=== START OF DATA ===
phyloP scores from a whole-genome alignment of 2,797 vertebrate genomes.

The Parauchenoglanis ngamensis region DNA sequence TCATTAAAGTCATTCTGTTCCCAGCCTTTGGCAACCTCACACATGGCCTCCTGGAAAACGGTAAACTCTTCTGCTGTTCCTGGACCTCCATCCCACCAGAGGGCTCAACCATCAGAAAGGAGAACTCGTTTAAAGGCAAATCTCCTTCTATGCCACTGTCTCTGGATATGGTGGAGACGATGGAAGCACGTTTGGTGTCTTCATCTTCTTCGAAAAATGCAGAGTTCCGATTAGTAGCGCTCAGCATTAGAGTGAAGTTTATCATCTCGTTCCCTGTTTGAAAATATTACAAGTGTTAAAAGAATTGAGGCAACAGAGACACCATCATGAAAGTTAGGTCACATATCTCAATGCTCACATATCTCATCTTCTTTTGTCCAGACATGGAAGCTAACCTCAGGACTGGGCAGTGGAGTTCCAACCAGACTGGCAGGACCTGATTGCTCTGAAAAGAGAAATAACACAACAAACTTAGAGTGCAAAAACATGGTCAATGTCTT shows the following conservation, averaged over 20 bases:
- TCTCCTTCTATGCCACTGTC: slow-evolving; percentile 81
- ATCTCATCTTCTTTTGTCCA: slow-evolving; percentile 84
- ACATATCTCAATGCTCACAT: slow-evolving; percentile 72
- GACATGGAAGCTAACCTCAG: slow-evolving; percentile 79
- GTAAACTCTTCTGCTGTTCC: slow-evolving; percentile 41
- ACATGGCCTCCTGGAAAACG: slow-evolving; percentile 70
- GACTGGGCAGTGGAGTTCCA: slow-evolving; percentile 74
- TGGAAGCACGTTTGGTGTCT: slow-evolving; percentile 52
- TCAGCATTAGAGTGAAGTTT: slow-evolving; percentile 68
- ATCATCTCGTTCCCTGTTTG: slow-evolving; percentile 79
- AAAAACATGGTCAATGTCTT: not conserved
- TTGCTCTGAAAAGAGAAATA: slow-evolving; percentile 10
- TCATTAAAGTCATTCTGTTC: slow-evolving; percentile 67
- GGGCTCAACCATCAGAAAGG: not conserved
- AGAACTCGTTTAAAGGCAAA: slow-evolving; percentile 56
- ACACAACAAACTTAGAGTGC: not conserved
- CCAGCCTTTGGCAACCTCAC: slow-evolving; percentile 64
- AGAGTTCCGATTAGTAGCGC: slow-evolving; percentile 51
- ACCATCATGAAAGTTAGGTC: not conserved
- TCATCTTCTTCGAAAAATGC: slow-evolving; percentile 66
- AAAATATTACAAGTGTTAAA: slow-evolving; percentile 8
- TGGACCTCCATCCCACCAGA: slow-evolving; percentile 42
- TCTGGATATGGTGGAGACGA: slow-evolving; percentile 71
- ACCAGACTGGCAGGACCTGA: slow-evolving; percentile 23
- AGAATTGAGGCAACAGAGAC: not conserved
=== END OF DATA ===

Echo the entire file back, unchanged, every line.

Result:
phyloP scores from a whole-genome alignment of 2,797 vertebrate genomes.

The Parauchenoglanis ngamensis region DNA sequence TCATTAAAGTCATTCTGTTCCCAGCCTTTGGCAACCTCACACATGGCCTCCTGGAAAACGGTAAACTCTTCTGCTGTTCCTGGACCTCCATCCCACCAGAGGGCTCAACCATCAGAAAGGAGAACTCGTTTAAAGGCAAATCTCCTTCTATGCCACTGTCTCTGGATATGGTGGAGACGATGGAAGCACGTTTGGTGTCTTCATCTTCTTCGAAAAATGCAGAGTTCCGATTAGTAGCGCTCAGCATTAGAGTGAAGTTTATCATCTCGTTCCCTGTTTGAAAATATTACAAGTGTTAAAAGAATTGAGGCAACAGAGACACCATCATGAAAGTTAGGTCACATATCTCAATGCTCACATATCTCATCTTCTTTTGTCCAGACATGGAAGCTAACCTCAGGACTGGGCAGTGGAGTTCCAACCAGACTGGCAGGACCTGATTGCTCTGAAAAGAGAAATAACACAACAAACTTAGAGTGCAAAAACATGGTCAATGTCTT shows the following conservation, averaged over 20 bases:
- TCTCCTTCTATGCCACTGTC: slow-evolving; percentile 81
- ATCTCATCTTCTTTTGTCCA: slow-evolving; percentile 84
- ACATATCTCAATGCTCACAT: slow-evolving; percentile 72
- GACATGGAAGCTAACCTCAG: slow-evolving; percentile 79
- GTAAACTCTTCTGCTGTTCC: slow-evolving; percentile 41
- ACATGGCCTCCTGGAAAACG: slow-evolving; percentile 70
- GACTGGGCAGTGGAGTTCCA: slow-evolving; percentile 74
- TGGAAGCACGTTTGGTGTCT: slow-evolving; percentile 52
- TCAGCATTAGAGTGAAGTTT: slow-evolving; percentile 68
- ATCATCTCGTTCCCTGTTTG: slow-evolving; percentile 79
- AAAAACATGGTCAATGTCTT: not conserved
- TTGCTCTGAAAAGAGAAATA: slow-evolving; percentile 10
- TCATTAAAGTCATTCTGTTC: slow-evolving; percentile 67
- GGGCTCAACCATCAGAAAGG: not conserved
- AGAACTCGTTTAAAGGCAAA: slow-evolving; percentile 56
- ACACAACAAACTTAGAGTGC: not conserved
- CCAGCCTTTGGCAACCTCAC: slow-evolving; percentile 64
- AGAGTTCCGATTAGTAGCGC: slow-evolving; percentile 51
- ACCATCATGAAAGTTAGGTC: not conserved
- TCATCTTCTTCGAAAAATGC: slow-evolving; percentile 66
- AAAATATTACAAGTGTTAAA: slow-evolving; percentile 8
- TGGACCTCCATCCCACCAGA: slow-evolving; percentile 42
- TCTGGATATGGTGGAGACGA: slow-evolving; percentile 71
- ACCAGACTGGCAGGACCTGA: slow-evolving; percentile 23
- AGAATTGAGGCAACAGAGAC: not conserved